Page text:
> > > }
> > >
> > > ​The question is:
> > > php-fpm being an upstream group name, how come has it been tried as a
> > > domain name in the end?
> > > Stated otherwise, is this because the upstream group is considered
> > 'down',
> > > thus somehow removed from the possibilities, and nginx trying one last
> > time
> > > the name as a domain name to see if something answers?
> > > This 7th request is definitely strange to my point of view. Is it a bug
> > or
> > > a feature?
> >
> > A feature.
> >
> > Most $upstream_* variables are vectored ones, and the number of entries
> > in their values corresponds to the number of tries made to select a peer.
> > When a peer cannot be selected at all (as in your case), the status is
> > 502 and the name equals the upstream group name.
> >
> > There could be several reasons why none of the peers can be selected.
> > For example, some peers are marked "down", and other peers were failing
> > and are now in the "unavailable" state.
> >
> > The number of tries is limited by the number of servers in the group,
> > unless futher restricted by proxy_next_upstream_tries.  In your case,
> > since there are two "down" servers, and other servers are unavailable,
> > you reach the situation when a peer cannot be selected.  If you comment
> > out the two "down" servers, and try a few requests in a row when all
> > servers are physically unavailable, the first log entry will list all
> > of the attempted servers, and then for the next 10 seconds (in the
> > default config) you'll see only the upstream group name and 502 in
> > $upstream_status, until the servers become available again (see
> > max_fails/fail_timeout).
> >
> > Hope this makes things a little bit clearer.
> > _______________________________________________
> > nginx mailing list
> > [hidden email]
> > http://mailman.nginx.org/mailman/listinfo/nginx


--
Ruslan Ermilov
Assume stupidity not malice
_______________________________________________
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[hidden email]
http://mailman.nginx.org/mailman/listinfo/nginx


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Re: upstream - behavior on pool exhaustion

Ruslan Ermilov
On Tue, Apr 18, 2017 at 02:39:27PM +0200, B.R. via nginx wrote:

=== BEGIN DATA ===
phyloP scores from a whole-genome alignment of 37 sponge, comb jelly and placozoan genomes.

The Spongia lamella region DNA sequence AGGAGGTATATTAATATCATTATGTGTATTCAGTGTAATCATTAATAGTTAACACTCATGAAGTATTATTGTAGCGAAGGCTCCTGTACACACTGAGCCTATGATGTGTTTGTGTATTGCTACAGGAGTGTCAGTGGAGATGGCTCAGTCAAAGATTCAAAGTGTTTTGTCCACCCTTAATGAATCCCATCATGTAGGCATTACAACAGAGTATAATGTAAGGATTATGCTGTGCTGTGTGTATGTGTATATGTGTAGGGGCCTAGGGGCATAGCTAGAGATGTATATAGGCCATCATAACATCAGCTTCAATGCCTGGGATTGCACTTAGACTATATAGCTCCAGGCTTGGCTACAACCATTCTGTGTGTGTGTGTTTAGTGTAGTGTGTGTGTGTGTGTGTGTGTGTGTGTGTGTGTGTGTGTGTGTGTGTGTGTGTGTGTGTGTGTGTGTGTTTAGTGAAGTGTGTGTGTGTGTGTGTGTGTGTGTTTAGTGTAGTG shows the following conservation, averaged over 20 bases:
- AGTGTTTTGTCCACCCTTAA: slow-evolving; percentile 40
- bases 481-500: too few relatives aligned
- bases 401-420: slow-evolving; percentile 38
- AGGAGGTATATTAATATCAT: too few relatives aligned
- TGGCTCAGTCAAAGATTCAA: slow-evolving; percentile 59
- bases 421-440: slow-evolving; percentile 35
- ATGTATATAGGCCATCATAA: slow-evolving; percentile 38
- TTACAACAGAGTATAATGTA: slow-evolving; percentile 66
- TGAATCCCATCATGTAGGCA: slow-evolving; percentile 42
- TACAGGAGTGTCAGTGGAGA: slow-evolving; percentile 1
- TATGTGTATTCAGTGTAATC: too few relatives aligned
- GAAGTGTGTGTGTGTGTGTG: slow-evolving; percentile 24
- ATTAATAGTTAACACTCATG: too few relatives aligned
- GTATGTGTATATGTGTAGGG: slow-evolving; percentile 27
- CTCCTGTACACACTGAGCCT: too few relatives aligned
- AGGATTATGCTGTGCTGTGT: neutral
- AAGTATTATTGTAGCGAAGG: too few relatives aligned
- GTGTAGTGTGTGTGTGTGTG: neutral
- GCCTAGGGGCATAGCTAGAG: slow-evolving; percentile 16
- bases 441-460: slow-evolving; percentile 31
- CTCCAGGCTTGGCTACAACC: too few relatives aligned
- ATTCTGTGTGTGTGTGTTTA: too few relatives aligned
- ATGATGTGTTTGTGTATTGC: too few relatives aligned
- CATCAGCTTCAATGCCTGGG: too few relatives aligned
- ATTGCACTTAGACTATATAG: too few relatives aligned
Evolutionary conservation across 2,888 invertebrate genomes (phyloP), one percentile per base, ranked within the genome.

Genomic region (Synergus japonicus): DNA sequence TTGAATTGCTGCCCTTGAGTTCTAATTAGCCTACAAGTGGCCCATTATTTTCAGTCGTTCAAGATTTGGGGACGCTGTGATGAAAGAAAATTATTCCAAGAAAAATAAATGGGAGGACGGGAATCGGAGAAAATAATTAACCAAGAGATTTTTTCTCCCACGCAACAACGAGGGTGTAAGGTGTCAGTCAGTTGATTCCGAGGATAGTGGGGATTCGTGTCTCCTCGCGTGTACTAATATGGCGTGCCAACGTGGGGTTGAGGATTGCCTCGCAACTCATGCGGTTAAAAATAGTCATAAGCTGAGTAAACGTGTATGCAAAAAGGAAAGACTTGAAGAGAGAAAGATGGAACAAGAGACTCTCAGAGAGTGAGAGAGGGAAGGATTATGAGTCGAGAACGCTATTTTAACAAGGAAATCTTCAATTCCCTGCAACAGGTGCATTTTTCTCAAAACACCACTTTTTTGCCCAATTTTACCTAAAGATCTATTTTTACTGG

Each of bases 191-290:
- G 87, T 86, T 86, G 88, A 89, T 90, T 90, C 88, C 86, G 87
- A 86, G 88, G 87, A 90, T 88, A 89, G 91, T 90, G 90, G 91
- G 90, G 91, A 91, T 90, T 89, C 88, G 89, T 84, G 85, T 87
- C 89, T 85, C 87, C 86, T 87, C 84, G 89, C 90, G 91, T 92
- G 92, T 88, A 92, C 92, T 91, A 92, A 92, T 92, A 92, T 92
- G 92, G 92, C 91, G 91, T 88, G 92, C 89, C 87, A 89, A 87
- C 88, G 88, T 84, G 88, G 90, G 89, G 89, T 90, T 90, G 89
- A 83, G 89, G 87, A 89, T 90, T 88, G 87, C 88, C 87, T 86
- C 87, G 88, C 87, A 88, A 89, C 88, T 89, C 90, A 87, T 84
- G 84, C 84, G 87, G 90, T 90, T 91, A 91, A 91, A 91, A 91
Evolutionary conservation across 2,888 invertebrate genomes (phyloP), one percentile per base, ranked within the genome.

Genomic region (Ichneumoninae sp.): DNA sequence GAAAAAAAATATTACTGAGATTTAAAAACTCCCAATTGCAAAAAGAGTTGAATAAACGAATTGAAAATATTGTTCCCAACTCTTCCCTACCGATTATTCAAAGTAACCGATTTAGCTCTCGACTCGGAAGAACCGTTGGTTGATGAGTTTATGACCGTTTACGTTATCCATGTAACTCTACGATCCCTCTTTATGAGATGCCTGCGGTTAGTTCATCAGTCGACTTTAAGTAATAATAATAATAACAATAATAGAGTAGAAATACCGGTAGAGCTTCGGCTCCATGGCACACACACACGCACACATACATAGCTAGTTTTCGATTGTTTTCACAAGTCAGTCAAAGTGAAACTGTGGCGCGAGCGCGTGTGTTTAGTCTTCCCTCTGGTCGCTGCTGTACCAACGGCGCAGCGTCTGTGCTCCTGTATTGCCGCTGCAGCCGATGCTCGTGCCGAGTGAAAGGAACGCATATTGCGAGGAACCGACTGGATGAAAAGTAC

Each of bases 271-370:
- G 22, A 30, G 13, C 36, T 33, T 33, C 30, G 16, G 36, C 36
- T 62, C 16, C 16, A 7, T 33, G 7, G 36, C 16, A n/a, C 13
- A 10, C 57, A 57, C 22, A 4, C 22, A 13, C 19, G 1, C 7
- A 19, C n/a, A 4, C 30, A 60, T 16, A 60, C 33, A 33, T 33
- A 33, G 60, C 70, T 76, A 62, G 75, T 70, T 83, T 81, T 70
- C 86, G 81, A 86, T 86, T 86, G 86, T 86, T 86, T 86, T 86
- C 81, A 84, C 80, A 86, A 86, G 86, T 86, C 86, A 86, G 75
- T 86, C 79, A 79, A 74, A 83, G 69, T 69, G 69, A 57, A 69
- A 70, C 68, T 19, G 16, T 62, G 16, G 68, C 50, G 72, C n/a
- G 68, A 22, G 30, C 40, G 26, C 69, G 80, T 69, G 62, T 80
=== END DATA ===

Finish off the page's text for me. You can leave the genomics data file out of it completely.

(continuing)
> 'down' should not translate into any kind of attempt, so nothing should
> really appear for the servers in that static state.
> For 'unavailable' servers, for the most part the content of the variables
> should be the same.
>
> Starting from the example I provided, here is what I expected to see:
> - $upstream_addr: <IP address 1>:<port>, <IP address 2>:<port>, <IP address
> 3>:<port>, <IP address 4>:<port>, <IP address 5>:<port>, <IP address
> 6>:<port>
> - $upstream_response_time: 0.000, 0.000, 0.000, 0.000, 0.001, 0.000
>
> That, associated with the 502 response from the HTTP language, is
> sufficient to interpret the log entry as: the request failed to find a
> proper backend after having attempted communication with the 6 specified
> active backends. It is pretty straightforward.

And what about the next request when all of servers are either "down"
or "unavailable"?

I'm just trying to give you a simple example of when the value of the
$upstream_addr variable has a special value equal to the upstream
group name, and why it can be useful.

> If you want to add something to explicitely states the whole upstream group
> is down, this should go to the error log.
> At the very least, if the current way of working is kept, the grammar of
> the content of the $upstream_* variables should be specified.
>
> Does not that seem reasonable?
> ---
> *B. R.*
>
> On Mon, Apr 17, 2017 at 6:09 PM, Ruslan Ermilov <[hidden email]> wrote:
>
> > On Sat, Apr 15, 2017 at 03:55:20AM +0200, B.R. via nginx wrote:
> > > Let me be clear here:
> > > I got 6 active servers (not marked down), and the logs show 1 attempt on
> > > each. They all failed for a known reason, and there is no problem there.
> > > Subsequently, the whole pool was 'down' and the response was 502.
> > > Everything perfectly normal so far.
> > >
> > > ​What is unclear is the feature (as you classified it) of having a fake
> > > node named after the pool appearing in the list of tried upstream